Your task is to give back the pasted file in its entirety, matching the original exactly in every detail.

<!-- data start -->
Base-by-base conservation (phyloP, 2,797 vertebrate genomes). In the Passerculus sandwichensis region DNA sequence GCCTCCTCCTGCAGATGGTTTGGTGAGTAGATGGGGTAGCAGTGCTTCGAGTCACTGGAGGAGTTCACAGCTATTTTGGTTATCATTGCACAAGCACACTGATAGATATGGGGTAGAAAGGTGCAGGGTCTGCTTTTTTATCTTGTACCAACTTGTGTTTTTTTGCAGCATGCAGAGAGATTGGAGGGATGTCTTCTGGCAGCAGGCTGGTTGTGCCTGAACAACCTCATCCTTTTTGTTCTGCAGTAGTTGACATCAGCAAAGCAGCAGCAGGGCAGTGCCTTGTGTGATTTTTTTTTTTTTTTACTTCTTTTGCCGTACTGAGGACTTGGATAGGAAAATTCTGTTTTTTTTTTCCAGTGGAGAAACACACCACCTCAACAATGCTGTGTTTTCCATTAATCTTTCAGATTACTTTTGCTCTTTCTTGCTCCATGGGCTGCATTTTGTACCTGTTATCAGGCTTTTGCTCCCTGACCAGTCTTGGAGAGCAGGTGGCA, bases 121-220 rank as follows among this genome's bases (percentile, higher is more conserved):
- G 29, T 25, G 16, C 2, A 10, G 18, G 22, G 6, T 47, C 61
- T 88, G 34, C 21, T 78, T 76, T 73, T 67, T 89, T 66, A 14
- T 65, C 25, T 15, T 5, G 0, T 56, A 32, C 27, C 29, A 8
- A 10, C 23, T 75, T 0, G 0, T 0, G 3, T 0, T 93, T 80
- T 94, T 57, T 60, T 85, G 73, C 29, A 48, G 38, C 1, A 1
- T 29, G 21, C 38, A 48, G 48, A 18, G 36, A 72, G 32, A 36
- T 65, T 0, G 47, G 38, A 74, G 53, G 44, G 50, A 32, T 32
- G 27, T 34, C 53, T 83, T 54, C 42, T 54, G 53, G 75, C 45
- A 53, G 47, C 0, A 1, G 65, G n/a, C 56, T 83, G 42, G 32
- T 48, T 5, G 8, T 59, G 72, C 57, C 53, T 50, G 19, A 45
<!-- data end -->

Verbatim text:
Base-by-base conservation (phyloP, 2,797 vertebrate genomes). In the Passerculus sandwichensis region DNA sequence GCCTCCTCCTGCAGATGGTTTGGTGAGTAGATGGGGTAGCAGTGCTTCGAGTCACTGGAGGAGTTCACAGCTATTTTGGTTATCATTGCACAAGCACACTGATAGATATGGGGTAGAAAGGTGCAGGGTCTGCTTTTTTATCTTGTACCAACTTGTGTTTTTTTGCAGCATGCAGAGAGATTGGAGGGATGTCTTCTGGCAGCAGGCTGGTTGTGCCTGAACAACCTCATCCTTTTTGTTCTGCAGTAGTTGACATCAGCAAAGCAGCAGCAGGGCAGTGCCTTGTGTGATTTTTTTTTTTTTTTACTTCTTTTGCCGTACTGAGGACTTGGATAGGAAAATTCTGTTTTTTTTTTCCAGTGGAGAAACACACCACCTCAACAATGCTGTGTTTTCCATTAATCTTTCAGATTACTTTTGCTCTTTCTTGCTCCATGGGCTGCATTTTGTACCTGTTATCAGGCTTTTGCTCCCTGACCAGTCTTGGAGAGCAGGTGGCA, bases 121-220 rank as follows among this genome's bases (percentile, higher is more conserved):
- G 29, T 25, G 16, C 2, A 10, G 18, G 22, G 6, T 47, C 61
- T 88, G 34, C 21, T 78, T 76, T 73, T 67, T 89, T 66, A 14
- T 65, C 25, T 15, T 5, G 0, T 56, A 32, C 27, C 29, A 8
- A 10, C 23, T 75, T 0, G 0, T 0, G 3, T 0, T 93, T 80
- T 94, T 57, T 60, T 85, G 73, C 29, A 48, G 38, C 1, A 1
- T 29, G 21, C 38, A 48, G 48, A 18, G 36, A 72, G 32, A 36
- T 65, T 0, G 47, G 38, A 74, G 53, G 44, G 50, A 32, T 32
- G 27, T 34, C 53, T 83, T 54, C 42, T 54, G 53, G 75, C 45
- A 53, G 47, C 0, A 1, G 65, G n/a, C 56, T 83, G 42, G 32
- T 48, T 5, G 8, T 59, G 72, C 57, C 53, T 50, G 19, A 45